Lockwood de Forest II was born in New York in 1850, the son of Henry G. and Julia Weeks de Forest. The family were descendants of Jesse de Forest, a Huguenot exile who, in 1623, brought the first settlers from Holland to New Amsterdam. Encouraged by their parents, Lockwood and his three siblings were to develop lifelong interests in the arts. The eldest son, Robert Weeks {1848-1931}, became a lawyer and served as a trustee {and later president} of the Metropolitan Museum of Art in New York from 1889 until his death. Julia Brasher {1853-1910}, a devotee of painting and sculpture, wrote a book on the history of art and Henry Wheeler {1858-1938}, also a lawyer, was an avid art collector and amateur landscape architect.

Although he had begun to paint and draw somewhat earlier, it was during a visit to Rome in 1869 that the nineteen-year-old de Forest began to study art, taking painting lessons from the Italian landscapist Herman Corrodi. More important, it was on this same trip that Lockwood adopted American painter Frederic Edwin Church {1826-1900}, then on an extended stay abroad, as a mentor. According to de Forest, his affiliation with Church, a distant relation on his mother's side, was the strongest influence on his artistic maturation.

During his late twenties, following a pattern established in his childhood, de Forest made two extended sojourns abroad, in 1875-76 and 1877-78. These trips took him not only to the continental capitals but also the Middle East and North Africa. It was through browsing in Church's extensive library at Olana that de Forest's interest in the great art traditions of the East was kindled. From 1878 to about 1902, landscape painting was overshadowed by his activities centered around his preoccupation with the Indian architecture and Orientalist styled decor fashionable in late nineteenth century America. From 1879-83, de Forest, along with Louis Comfort Tiffany {founder of the American Arts & Crafts movement} was a partner in the interior decorating firm of Associated Artists. In 1879,de Forest married the former Meta Kemble, a grandaughter of Alfred V. du Pont, and visited India on his honeymoon, a nearly two year trip that he turned to his economic advantage, keeping his eyes peeled for objects and inspirations that would benefit Associated Artists. In Ahmadabad, he met Muggunbhai Hutheesing, a philanthropist whose woodcarving studio would become crucial to de Forest's career, partly to fill orders for his decorating firm, and also, to encourage continuance of the fast-disappearing Indian traditional handicrafts. Unlike European Orientalists, many of whom looked upon Asia and the Middle East with colonialist superiority, de Forest wanted to help the cause of Indian woodworkers and preserve traditional Indian arts and crafts. Part of him had a romantic response to the beauty, but he was pragmatic, too. Ms. Roberta Mayer, an art historian who has written a dissertation on de Forest says, "He wanted to make his art into a legitimate profession, a way to create beauty and make money at the same time". De Forest's work was exhibited at the Colonial and Indian Exhibition in London in 1886, and at the World's Columbian Exhibition seven years later, attracting an impressive array of clients: the steel king Andrew Carnegie, the transportation magnate Charles Tyson Yerkes, the hotelier Potter Palmer and even Mark Twain. De Forest was actively involved with the Indian workshop until after the turn of the century. In 1885 he had published a book on Indian architecture and in 1892-93 and in 1913 he made return trips to India.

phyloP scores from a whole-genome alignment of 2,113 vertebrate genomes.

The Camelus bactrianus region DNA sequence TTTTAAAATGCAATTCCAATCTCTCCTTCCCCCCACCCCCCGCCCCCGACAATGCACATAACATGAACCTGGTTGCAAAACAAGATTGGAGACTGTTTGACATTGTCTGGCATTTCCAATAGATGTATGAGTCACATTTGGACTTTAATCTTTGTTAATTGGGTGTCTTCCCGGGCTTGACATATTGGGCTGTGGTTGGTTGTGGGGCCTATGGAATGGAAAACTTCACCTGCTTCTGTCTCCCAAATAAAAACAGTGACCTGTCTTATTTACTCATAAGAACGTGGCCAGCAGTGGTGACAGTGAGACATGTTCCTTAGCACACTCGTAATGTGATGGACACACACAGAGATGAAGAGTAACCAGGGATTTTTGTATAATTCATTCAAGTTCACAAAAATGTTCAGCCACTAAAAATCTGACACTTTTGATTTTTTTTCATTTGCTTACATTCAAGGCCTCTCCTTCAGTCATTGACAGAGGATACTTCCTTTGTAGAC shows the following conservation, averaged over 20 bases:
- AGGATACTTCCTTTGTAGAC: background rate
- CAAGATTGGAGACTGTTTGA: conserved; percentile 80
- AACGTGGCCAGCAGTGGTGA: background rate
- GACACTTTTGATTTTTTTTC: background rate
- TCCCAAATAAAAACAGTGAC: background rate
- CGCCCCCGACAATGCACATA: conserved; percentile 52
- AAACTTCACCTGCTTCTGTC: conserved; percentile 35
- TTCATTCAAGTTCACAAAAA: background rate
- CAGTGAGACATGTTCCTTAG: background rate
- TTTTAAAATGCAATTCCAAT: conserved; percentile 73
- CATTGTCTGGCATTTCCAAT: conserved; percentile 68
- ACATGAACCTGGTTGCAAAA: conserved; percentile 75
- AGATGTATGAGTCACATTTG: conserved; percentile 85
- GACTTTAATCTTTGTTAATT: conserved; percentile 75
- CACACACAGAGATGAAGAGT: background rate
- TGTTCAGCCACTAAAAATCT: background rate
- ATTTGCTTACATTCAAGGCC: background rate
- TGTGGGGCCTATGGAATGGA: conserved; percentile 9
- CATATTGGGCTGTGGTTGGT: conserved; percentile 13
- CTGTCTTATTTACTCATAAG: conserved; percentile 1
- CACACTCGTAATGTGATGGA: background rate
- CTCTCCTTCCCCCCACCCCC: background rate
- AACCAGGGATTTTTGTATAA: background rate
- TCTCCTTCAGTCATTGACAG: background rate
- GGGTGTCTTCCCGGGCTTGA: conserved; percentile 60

Unfortunately the end of the nineteenth century brought with it the end of the Orientalist style in decor and de Forest's Indian experiment. By 1908, de Forest had sold his remaining stock of mouldings and furniture to his old friend Tiffany. De Forest again turned his attention to landscape painting and after beginning to winter in Santa Barbara, California sometime between 1889 and 1902 he eventually built a house there, settling permanently in 1922. De Forest did however, continue designing and decorating Indianate houses in the East, Midwest and West. His last and largest, the Dean's residence at Bryn Mawr College, was completed in 1919.

Lockwood de Forest II died in Santa Barbara in 1932.